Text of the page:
The Dragon Never Sleeps — (1988) Publisher: Glen Cook (The Black Company, The Dread Empire) delivers a masterpiece of galaxy spanning space opera! For four thousand years, the Guardships ruled Canon Space with an iron fist. Immortal ships with an immortal crew roaming the galaxy, dealing swiftly and harshly with any mercantile houses or alien races that threatened the status quo. But now the House Tregesser believes they have an edge; a force from outside Canon Space offers them the resources to throw off Guardship rule. Their initial gambits precipitate an avalanche of unexpected outcomes, the most unpredicted of which is the emergence of Kez Maefele, one of the few remaining generals of the Ku Warrior race – the only race to ever seriously threaten Guardship hegemony. Kez Maefele and a motley group of mysterious aliens, biological constructs, and scheming aristocrats find themselves at the center of the conflict. Maefele must choose which side he will support; the Guardships, who defeated and destroyed his race, or the unknown forces from outside Canon Space that promise more death and destruction.
The Tower of Fear — (1989) Publisher: The City of Qushmarrah is uneasy under the rule of the Herodians -short, balding men whose armies would never have conquered the city had not the great and evil wizard Narkar been killed and sealed in his citadel; had not the savage nomad Datars turned coat and sided with the invaders; had not some traitor opened the fortress to them.Not many would welcome the return of the old religion, the bloody return of wizardry… but there are some patriots who would accept the return of the devil they know, if it meant the return of independence.
Sung in Blood — (1990) Publisher: Protector Jerhke has kept Shasessrre peaceful for hundreds of years. After his brutal murder, his son Rider tries to discover his father’s murderer. Rider is helped in his search by his companions, as they battle against the agents of the mysterious Kralj Odehnal. But the murderous dwarf turns out to be an introduction to greater terror, as they match wits with Shai Khe, the powerful sorcerer who wants to rule Shaess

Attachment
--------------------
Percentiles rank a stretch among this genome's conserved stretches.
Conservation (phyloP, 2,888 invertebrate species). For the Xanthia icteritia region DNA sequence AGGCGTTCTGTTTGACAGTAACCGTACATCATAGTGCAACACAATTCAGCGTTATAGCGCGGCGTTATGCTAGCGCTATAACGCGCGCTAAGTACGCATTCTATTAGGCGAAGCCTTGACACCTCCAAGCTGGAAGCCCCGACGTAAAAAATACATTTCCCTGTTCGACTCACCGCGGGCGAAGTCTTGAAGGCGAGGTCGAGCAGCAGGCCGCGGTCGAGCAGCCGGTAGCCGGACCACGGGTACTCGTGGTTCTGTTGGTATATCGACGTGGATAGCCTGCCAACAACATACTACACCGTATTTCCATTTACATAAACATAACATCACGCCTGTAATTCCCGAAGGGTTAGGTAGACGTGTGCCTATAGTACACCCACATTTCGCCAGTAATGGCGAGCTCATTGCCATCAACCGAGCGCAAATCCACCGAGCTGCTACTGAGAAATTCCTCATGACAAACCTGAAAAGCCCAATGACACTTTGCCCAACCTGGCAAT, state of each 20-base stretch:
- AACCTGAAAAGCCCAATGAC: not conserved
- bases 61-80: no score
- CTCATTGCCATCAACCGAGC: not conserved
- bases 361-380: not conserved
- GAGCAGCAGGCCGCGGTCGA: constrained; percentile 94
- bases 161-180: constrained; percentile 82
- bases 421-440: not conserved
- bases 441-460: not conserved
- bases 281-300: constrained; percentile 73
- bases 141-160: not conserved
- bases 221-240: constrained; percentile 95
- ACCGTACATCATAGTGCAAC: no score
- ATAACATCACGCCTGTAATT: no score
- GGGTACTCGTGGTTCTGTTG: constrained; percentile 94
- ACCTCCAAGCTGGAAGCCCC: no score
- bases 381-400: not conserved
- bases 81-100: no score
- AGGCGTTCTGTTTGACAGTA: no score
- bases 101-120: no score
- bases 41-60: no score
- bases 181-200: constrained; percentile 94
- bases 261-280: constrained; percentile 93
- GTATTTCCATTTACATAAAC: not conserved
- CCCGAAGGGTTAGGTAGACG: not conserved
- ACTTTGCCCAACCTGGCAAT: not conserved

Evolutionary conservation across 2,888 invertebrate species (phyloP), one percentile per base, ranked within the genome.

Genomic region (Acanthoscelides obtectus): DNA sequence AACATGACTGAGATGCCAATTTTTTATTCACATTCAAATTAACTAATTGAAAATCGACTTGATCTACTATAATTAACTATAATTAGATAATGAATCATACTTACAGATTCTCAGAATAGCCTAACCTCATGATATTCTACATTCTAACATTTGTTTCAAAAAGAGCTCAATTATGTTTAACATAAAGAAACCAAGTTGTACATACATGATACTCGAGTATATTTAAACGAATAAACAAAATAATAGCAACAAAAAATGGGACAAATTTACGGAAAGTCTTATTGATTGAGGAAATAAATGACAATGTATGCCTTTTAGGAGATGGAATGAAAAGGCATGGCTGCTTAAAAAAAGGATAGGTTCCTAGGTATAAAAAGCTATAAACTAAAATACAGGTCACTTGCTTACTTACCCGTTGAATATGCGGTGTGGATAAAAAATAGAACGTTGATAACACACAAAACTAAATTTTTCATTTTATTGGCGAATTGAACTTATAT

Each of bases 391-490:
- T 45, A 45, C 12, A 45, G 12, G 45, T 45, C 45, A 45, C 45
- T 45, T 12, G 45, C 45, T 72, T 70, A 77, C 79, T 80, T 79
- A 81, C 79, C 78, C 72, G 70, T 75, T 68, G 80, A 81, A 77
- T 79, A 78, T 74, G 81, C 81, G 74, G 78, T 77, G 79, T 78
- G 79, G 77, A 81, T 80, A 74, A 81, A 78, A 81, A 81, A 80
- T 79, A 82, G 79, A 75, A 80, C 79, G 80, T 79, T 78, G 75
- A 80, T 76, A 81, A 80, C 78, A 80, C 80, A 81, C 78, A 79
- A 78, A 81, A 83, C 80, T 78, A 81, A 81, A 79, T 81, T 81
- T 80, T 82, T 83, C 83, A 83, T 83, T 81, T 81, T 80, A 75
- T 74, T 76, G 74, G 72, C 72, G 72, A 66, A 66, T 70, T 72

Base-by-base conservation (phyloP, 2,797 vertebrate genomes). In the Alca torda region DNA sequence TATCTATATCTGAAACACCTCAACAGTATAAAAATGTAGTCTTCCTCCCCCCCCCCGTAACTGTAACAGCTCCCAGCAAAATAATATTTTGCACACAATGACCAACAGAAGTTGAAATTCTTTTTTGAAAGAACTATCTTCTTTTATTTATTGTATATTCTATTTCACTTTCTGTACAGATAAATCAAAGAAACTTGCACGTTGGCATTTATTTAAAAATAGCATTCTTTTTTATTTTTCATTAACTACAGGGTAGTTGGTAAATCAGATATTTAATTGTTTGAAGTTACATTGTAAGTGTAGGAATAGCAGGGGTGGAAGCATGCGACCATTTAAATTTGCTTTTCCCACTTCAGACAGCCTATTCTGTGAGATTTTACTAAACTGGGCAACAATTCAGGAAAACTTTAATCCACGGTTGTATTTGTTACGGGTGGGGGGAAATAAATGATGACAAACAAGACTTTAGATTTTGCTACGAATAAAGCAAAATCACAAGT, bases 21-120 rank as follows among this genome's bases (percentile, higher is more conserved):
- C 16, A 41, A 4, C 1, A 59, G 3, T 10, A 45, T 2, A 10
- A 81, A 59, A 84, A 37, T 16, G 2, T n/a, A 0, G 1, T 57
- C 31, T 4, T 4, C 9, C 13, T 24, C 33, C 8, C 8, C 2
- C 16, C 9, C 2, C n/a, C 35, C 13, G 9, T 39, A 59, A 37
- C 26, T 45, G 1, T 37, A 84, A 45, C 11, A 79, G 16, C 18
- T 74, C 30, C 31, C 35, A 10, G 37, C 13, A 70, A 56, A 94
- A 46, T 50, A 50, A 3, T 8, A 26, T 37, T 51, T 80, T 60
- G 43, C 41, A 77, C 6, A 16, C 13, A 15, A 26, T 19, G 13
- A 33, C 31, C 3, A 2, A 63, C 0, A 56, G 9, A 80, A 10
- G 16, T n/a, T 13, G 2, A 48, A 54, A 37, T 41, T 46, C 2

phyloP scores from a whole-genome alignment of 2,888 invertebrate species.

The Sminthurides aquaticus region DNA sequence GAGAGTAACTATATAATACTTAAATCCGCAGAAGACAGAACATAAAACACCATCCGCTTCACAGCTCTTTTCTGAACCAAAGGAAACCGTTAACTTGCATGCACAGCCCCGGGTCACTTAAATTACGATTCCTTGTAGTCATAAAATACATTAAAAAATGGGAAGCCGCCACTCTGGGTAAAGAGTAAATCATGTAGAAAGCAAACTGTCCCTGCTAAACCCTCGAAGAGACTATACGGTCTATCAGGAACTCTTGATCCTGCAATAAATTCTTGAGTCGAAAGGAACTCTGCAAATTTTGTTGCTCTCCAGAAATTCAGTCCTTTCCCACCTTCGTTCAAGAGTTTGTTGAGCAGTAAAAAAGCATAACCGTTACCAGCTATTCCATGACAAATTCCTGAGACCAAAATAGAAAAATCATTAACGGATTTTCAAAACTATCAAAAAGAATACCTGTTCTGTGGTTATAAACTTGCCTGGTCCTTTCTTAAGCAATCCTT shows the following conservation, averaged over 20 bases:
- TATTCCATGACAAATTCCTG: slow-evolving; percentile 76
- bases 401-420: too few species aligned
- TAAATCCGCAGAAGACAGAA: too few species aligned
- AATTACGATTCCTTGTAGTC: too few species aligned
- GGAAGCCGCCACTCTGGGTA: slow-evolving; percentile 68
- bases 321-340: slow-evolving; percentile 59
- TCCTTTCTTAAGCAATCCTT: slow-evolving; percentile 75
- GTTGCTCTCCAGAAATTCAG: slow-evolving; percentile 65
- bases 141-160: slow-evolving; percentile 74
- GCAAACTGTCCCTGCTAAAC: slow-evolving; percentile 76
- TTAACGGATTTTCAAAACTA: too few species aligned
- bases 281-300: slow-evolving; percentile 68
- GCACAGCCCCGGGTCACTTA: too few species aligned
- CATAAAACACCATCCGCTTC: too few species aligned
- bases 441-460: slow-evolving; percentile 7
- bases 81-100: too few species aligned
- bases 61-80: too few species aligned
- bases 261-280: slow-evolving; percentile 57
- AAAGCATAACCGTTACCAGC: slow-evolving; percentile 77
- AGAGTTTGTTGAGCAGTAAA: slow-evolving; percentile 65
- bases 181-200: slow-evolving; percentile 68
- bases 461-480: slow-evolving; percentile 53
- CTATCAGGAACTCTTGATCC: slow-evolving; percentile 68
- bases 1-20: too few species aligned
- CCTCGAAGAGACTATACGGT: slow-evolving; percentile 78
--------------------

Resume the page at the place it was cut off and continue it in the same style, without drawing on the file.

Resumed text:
Winter’s Dreams — (2012) Publisher: Glen Cook is, of course, best known for his enormously popular series fiction, which includes the Garrett P.I. and Dread Empire sequences, as well as the internationally acclaimed Chronicles of the Black Company. Readers familiar only with this aspect of Cook’s career will find a great many pleasures — and an equal number of surprises — in his vibrant new collection, Winter’s Dreams. The fourteen standalone stories in Winter’s Dreams range in length from vignettes (‘Appointment in Samarkand’) to novellas (‘In the Wind’). Together, they encompass an astonishing variety of themes, tones, styles, and settings. Not one of these stories bears the slightest resemblance to the others. Each one manages to enchant, illuminate, and entertain in its own distinctive fashion. In the near future America of ‘Song from a Forgotten Hill,’ the nations’ tragic racial history replays itself in an all too familiar form. ‘The Seventh Fool’ recounts the comic misadventures of a charming con man who outsmarts both his gullible target–and himself. ‘The Waiting Sea’ encapsulates the entire life history of a navy veteran haunted by the sea — and by the faceless voices only he can hear. In ‘Ponce,’ a poverty stricken St. Louis family encounters a mysterious blue-eyed dog — a dog that serves as a conduit to the undisclosed secrets of the universe. ‘The Recruiter’ presents a powerfully disturbing portrait of an ultra-violent future and asks the question: How far will a man go in order to survive? Equally suitable both for newcomers and for long-time Glen Cook fans, Winter’s Dreams is something special, a consistently enthralling volume that claims new imaginative territory at every turn.